In 1740, a brewer who worked in Notre-Dam de Leffe, an abbey in Belgium, ended up making a beer so delicious that parishioners preferred drinking this beer on Sundays over visiting the church. Fearing that the practice was turning into a tradition, the abbot was forced to take action against absenteeism. But that didn’t stop the beer’s reputation from becoming famous the world over.
Characterised by its creamy head and full-bodied tone, Leffe is one of the most popular Abbey beers in the world. Taj Lands End, to give the city a taste of this drink, has this year included it in their annual month-long beer festival, Brewery Voyage, which started on Saturday. The festival
also features Trappist beers, which, like Abbey beers, are some of the earliest varieties brewed by monks from monasteries in France and, mostly, Belgium.
“Today, close to 11 monasteries make Trappist beer. Their original recipes are well-guarded secrets, passed on from one generation of monks to another,” says Vijay More, Head Barman at Atrium Lounge & Bar, Taj Lands End. Many of the Trappist monasteries and breweries were destroyed during the French revolution and the two World Wars. The money made by the few remaining breweries went towards rebuilding them.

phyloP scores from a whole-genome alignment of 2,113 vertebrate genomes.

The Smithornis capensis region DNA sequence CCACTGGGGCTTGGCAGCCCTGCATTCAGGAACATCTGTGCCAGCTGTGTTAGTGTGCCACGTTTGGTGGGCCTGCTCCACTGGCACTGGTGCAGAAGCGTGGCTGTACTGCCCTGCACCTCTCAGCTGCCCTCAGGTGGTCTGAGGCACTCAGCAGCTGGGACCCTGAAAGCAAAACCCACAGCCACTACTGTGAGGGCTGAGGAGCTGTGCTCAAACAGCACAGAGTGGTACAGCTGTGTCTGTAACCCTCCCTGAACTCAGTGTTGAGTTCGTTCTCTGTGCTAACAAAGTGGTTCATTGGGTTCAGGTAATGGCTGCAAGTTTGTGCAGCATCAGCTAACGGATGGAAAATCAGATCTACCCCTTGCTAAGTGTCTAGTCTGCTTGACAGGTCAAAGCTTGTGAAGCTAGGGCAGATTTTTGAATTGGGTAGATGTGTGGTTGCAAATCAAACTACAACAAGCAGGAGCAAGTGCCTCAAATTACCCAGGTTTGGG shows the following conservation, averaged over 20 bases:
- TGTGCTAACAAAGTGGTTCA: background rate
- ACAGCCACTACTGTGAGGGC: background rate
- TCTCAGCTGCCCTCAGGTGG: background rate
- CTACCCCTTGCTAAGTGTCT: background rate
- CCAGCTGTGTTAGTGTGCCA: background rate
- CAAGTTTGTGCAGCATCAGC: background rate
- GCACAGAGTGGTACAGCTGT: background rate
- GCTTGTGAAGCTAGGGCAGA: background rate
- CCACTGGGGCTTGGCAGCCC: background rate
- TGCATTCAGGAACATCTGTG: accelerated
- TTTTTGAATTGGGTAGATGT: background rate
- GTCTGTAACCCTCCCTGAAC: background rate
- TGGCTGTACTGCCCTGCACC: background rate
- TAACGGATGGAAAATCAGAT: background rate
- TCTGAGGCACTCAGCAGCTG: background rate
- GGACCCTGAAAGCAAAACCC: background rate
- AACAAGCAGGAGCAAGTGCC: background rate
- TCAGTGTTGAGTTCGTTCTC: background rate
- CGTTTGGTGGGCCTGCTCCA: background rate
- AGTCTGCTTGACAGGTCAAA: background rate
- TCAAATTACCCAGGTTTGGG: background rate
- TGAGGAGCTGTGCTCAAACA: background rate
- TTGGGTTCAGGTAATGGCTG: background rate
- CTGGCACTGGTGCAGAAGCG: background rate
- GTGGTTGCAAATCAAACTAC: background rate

However, most monasteries have since sold their labels and recipes to bigger brewery chains. Yet, many of the brews continue to be known as Abbey beers. One such variety that comes with a rich history is Duvel, from the Moortgat brewery. The name means “the devil” in a local Dutch dialect. Known for its dense appearance and bold flavour, Duvel is one of the strongest beers with a high alcohol content, of about 8.5 per cent. Thus, Duvel is aptly referred to as “Judas” or “the forbidden fruit” by beer connoisseurs. However, in striking contrast to its taste, the fragrance is a fruity mixture of Asian pears and cloves, which complement its appearance, that of cider. “The bottle is shaped like water flasks that monks would tie around their waists during long journeys. As a tribute to the tradition, the shape has been retained by the brewery,” says More, who can whip up a mean beer cocktail with some of the unlikeliest of ingredients such as ginger syrup, cucumber and sake.
The festival, which is in its third edition, also features other known international labels, such as the light and crisp Estrella Damm from Spain, Birra Moretti from Italy and Schneider Weisse from Germany, among others. Look out for Chimay, a Trappist beer that comes from the Scourmont Abbey in Belgium. Though unavailable during our visit, Chimay is known for its silky texture and a malty aftertaste.